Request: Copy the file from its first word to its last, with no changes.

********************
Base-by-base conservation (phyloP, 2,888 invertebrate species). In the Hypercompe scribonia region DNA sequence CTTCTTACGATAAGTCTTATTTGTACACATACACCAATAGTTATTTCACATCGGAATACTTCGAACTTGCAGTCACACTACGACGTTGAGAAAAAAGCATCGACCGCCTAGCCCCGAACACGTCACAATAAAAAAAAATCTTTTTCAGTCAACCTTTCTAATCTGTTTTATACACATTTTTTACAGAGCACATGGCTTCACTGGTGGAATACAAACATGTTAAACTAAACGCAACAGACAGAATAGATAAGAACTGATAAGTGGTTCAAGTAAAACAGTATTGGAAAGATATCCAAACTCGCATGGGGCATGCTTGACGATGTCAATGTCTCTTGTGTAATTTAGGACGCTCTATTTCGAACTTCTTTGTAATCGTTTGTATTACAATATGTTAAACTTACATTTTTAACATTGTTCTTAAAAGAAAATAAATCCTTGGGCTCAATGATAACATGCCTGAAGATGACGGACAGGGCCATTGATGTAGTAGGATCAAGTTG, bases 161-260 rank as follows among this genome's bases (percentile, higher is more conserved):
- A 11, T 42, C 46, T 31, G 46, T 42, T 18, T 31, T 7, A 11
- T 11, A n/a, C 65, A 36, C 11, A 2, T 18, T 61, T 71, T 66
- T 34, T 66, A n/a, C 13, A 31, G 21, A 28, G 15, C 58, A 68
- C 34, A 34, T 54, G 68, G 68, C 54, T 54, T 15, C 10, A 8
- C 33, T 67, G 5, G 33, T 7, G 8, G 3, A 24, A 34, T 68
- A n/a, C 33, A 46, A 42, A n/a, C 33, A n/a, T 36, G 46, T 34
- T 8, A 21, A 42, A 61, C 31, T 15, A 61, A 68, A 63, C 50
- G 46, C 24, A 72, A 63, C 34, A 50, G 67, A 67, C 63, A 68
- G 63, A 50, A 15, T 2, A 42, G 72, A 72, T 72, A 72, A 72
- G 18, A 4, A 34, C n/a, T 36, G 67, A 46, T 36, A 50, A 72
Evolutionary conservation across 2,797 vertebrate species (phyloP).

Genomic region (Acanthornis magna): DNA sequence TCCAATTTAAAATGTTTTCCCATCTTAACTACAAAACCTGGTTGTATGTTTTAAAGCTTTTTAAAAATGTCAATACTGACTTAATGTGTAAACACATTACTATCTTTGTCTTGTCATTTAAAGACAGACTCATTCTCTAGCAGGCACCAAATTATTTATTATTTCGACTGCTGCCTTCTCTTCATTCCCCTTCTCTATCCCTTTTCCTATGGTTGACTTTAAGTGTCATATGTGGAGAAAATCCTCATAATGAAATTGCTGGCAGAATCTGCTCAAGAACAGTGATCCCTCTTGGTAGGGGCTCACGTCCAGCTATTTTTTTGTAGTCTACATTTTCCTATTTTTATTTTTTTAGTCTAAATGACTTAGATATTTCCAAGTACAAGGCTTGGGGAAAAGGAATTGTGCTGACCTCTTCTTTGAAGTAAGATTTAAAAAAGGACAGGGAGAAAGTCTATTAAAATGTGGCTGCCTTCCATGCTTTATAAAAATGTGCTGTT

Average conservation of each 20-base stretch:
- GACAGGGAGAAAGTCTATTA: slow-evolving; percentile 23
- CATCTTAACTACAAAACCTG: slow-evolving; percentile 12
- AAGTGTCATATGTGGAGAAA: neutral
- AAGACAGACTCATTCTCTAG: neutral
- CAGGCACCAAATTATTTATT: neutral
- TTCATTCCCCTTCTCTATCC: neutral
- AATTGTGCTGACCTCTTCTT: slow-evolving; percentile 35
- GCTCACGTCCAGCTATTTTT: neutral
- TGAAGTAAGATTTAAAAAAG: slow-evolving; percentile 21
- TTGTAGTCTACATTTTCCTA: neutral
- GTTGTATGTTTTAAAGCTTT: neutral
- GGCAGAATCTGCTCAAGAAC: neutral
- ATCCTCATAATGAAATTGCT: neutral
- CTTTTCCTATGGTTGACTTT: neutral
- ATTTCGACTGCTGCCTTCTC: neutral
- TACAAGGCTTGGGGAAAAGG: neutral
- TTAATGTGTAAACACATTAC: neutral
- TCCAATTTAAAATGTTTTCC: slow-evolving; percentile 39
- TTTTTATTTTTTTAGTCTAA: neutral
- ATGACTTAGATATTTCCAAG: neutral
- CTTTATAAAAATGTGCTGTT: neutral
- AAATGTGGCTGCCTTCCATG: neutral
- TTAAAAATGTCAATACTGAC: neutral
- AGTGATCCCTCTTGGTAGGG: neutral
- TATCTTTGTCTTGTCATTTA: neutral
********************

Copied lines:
Base-by-base conservation (phyloP, 2,888 invertebrate species). In the Hypercompe scribonia region DNA sequence CTTCTTACGATAAGTCTTATTTGTACACATACACCAATAGTTATTTCACATCGGAATACTTCGAACTTGCAGTCACACTACGACGTTGAGAAAAAAGCATCGACCGCCTAGCCCCGAACACGTCACAATAAAAAAAAATCTTTTTCAGTCAACCTTTCTAATCTGTTTTATACACATTTTTTACAGAGCACATGGCTTCACTGGTGGAATACAAACATGTTAAACTAAACGCAACAGACAGAATAGATAAGAACTGATAAGTGGTTCAAGTAAAACAGTATTGGAAAGATATCCAAACTCGCATGGGGCATGCTTGACGATGTCAATGTCTCTTGTGTAATTTAGGACGCTCTATTTCGAACTTCTTTGTAATCGTTTGTATTACAATATGTTAAACTTACATTTTTAACATTGTTCTTAAAAGAAAATAAATCCTTGGGCTCAATGATAACATGCCTGAAGATGACGGACAGGGCCATTGATGTAGTAGGATCAAGTTG, bases 161-260 rank as follows among this genome's bases (percentile, higher is more conserved):
- A 11, T 42, C 46, T 31, G 46, T 42, T 18, T 31, T 7, A 11
- T 11, A n/a, C 65, A 36, C 11, A 2, T 18, T 61, T 71, T 66
- T 34, T 66, A n/a, C 13, A 31, G 21, A 28, G 15, C 58, A 68
- C 34, A 34, T 54, G 68, G 68, C 54, T 54, T 15, C 10, A 8
- C 33, T 67, G 5, G 33, T 7, G 8, G 3, A 24, A 34, T 68
- A n/a, C 33, A 46, A 42, A n/a, C 33, A n/a, T 36, G 46, T 34
- T 8, A 21, A 42, A 61, C 31, T 15, A 61, A 68, A 63, C 50
- G 46, C 24, A 72, A 63, C 34, A 50, G 67, A 67, C 63, A 68
- G 63, A 50, A 15, T 2, A 42, G 72, A 72, T 72, A 72, A 72
- G 18, A 4, A 34, C n/a, T 36, G 67, A 46, T 36, A 50, A 72
Evolutionary conservation across 2,797 vertebrate species (phyloP).

Genomic region (Acanthornis magna): DNA sequence TCCAATTTAAAATGTTTTCCCATCTTAACTACAAAACCTGGTTGTATGTTTTAAAGCTTTTTAAAAATGTCAATACTGACTTAATGTGTAAACACATTACTATCTTTGTCTTGTCATTTAAAGACAGACTCATTCTCTAGCAGGCACCAAATTATTTATTATTTCGACTGCTGCCTTCTCTTCATTCCCCTTCTCTATCCCTTTTCCTATGGTTGACTTTAAGTGTCATATGTGGAGAAAATCCTCATAATGAAATTGCTGGCAGAATCTGCTCAAGAACAGTGATCCCTCTTGGTAGGGGCTCACGTCCAGCTATTTTTTTGTAGTCTACATTTTCCTATTTTTATTTTTTTAGTCTAAATGACTTAGATATTTCCAAGTACAAGGCTTGGGGAAAAGGAATTGTGCTGACCTCTTCTTTGAAGTAAGATTTAAAAAAGGACAGGGAGAAAGTCTATTAAAATGTGGCTGCCTTCCATGCTTTATAAAAATGTGCTGTT

Average conservation of each 20-base stretch:
- GACAGGGAGAAAGTCTATTA: slow-evolving; percentile 23
- CATCTTAACTACAAAACCTG: slow-evolving; percentile 12
- AAGTGTCATATGTGGAGAAA: neutral
- AAGACAGACTCATTCTCTAG: neutral
- CAGGCACCAAATTATTTATT: neutral
- TTCATTCCCCTTCTCTATCC: neutral
- AATTGTGCTGACCTCTTCTT: slow-evolving; percentile 35
- GCTCACGTCCAGCTATTTTT: neutral
- TGAAGTAAGATTTAAAAAAG: slow-evolving; percentile 21
- TTGTAGTCTACATTTTCCTA: neutral
- GTTGTATGTTTTAAAGCTTT: neutral
- GGCAGAATCTGCTCAAGAAC: neutral
- ATCCTCATAATGAAATTGCT: neutral
- CTTTTCCTATGGTTGACTTT: neutral
- ATTTCGACTGCTGCCTTCTC: neutral
- TACAAGGCTTGGGGAAAAGG: neutral
- TTAATGTGTAAACACATTAC: neutral
- TCCAATTTAAAATGTTTTCC: slow-evolving; percentile 39
- TTTTTATTTTTTTAGTCTAA: neutral
- ATGACTTAGATATTTCCAAG: neutral
- CTTTATAAAAATGTGCTGTT: neutral
- AAATGTGGCTGCCTTCCATG: neutral
- TTAAAAATGTCAATACTGAC: neutral
- AGTGATCCCTCTTGGTAGGG: neutral
- TATCTTTGTCTTGTCATTTA: neutral